Contains Issues #1-8

    *Will Contain Spoilers


    It took me a second to realize this was a younger Superman and this was happening prior to the events of Justice League, Vol. 1. I imagine these kinds of things are something I'll have to get used to. The art for young superman was effective, and seeing him as a hipster (Harry Potter look-alike) bumming around in a crappy apartment barely paying rent wasn't something I expected (his landlord's name is Ms. Nyxly, that's such a weird name it has to be a reference to something right?). I really enjoyed the first few issues, they had effective cliffhangers. But, after issue 3, things got less intriguing.

    I was confused by the characterization of Lex Luthor, he's overweight, insecure, slimy, apparently easily flattered, are those all normal character traits of his? I figured insecure, but the other ones threw me off. He's not likable at all, but doesn't seem to present a real threat at this point to Superman, but I assume that changes.

    The overarching villain this arc was the Collector of Worlds, essentially a giant alien nerd who wants to collect all failing worlds, including Earth and Krypton. I thought it was interesting one, but isn't that a Justice League level event too? It took Darkseid appearing to get them to show up in JL: Vol. 1. The world (minus the shrunken bubble of Metropolis) is on the verge of annihilation and only young Superman is on the scene?! Makes me wonder what kind of colossal threats the JL is going to face in their next volumes, if this didn't get their attention. But, I probably shouldn't try to apply such logic to these things.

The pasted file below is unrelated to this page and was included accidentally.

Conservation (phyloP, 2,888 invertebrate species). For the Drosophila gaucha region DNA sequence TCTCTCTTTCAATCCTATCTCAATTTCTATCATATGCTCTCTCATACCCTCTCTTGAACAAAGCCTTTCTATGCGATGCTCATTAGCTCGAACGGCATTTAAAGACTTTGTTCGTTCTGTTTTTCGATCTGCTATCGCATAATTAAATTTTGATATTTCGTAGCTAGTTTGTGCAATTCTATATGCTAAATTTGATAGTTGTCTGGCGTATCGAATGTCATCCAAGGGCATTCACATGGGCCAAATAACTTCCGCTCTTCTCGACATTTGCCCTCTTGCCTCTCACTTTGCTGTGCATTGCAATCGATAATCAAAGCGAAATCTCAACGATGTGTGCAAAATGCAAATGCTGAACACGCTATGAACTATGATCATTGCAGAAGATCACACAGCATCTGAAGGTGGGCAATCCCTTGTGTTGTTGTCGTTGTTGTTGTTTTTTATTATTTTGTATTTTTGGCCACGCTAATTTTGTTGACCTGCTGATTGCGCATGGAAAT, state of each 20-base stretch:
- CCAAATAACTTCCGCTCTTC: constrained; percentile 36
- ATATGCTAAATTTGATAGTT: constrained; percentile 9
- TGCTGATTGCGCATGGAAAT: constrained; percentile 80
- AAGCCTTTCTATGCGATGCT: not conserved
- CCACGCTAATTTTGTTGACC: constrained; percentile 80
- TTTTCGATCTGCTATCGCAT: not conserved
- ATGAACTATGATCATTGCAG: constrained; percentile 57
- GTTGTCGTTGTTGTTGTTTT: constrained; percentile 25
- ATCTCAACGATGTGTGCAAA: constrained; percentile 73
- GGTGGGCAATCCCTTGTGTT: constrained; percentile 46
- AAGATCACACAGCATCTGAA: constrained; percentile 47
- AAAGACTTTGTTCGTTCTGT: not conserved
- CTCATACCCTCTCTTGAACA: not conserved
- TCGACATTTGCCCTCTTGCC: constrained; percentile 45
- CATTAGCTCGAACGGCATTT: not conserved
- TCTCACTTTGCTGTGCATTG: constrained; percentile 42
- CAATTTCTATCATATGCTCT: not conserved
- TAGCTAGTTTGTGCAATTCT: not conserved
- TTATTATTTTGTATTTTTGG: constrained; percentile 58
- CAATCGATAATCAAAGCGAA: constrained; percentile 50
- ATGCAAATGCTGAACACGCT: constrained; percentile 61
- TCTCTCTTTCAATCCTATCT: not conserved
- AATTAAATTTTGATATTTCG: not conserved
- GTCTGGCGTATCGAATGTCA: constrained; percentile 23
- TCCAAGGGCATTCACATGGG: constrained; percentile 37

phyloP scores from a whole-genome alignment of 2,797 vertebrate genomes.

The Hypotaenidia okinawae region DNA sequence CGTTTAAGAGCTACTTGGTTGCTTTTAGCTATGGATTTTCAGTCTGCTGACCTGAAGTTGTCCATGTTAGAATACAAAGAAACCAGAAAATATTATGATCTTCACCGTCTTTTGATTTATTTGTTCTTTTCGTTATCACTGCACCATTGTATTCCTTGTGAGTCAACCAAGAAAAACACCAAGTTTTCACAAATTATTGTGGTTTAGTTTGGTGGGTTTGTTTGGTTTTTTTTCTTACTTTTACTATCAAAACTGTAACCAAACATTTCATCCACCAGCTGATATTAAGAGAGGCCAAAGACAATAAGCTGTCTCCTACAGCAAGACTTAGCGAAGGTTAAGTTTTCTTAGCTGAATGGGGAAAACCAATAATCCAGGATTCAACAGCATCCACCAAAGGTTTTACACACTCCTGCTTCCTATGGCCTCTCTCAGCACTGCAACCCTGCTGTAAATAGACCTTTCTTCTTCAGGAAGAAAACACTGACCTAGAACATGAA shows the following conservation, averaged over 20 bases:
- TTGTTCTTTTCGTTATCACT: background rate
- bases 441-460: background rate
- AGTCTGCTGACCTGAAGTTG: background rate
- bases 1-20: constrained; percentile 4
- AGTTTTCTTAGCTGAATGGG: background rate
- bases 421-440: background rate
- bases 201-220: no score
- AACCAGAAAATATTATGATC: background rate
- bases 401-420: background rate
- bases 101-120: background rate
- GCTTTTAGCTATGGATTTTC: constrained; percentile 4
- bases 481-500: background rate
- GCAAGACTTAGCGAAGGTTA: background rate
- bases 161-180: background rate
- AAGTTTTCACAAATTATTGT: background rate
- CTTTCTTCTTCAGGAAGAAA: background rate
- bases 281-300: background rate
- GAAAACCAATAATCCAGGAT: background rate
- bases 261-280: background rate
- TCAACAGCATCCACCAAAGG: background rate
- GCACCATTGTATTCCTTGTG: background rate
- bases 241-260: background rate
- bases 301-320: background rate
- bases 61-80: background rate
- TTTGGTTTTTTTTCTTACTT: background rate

As the arc went on, there's a temporary flash forward, Superman is shot in the head with a microscopic bullet, there's the introduction to the Anti-Superman Army which was confusing. The Legion of Superheroes shows up at one point, which I didn't even know they existed. Their names were so foreign to me, i.e. "Saturn Girl", that they sounded like knock off superheroes as opposed to 'real' ones. It's never fun having to re read and just be confused, but I was able to follow the story well enough, but issues #4-#6 weren't as enjoyable to me as the rest of the series.

    The backup feature with Henry Irons (Steel), was solid and he's a likable character, but I was taken aback by the lameness of destroying Steel Soldier via flash drive to a USB port on the suit. The size of Steel Soldier seemed to change a few times too, or I had a hard time gaining perspective on the art.

    Action Comics, Vol. 1 started very strong with three solid issues, but it started to lose me towards the end, however the ending was satisfying enough and it does a good job of establishing Superman as a hero of Metropolis/humanity going forward, and a public that is increasingly aware and more comfortable with his existence. I didn't care for the dialogue at points, it felt unnatural. Some odd lines that stuck out, presented completely out of context: "I'll raise you light!" and "I am an alien...a real life alien."

    Overall Score

    Not to repeat myself, but I started off very encouraged by the series, but that waned as I read on. So, I have to slot this one below Justice League, and just grade it as okay.

    Code:
    Justice League #1: Origins
    Action Comics #1: Superman and the Men of Steel
    Some suggestion on this site as well as some others make it look like I should keep reading Action Comics for another volume or two, and that might be the plan. I've also seen the suggestion of reading Volume #1 of Green Arrow, which seems more likely what I'm going to do. Three volumes of Action Comics will have me a good year or two ahead in publication, and I'm not sure if I want to do that.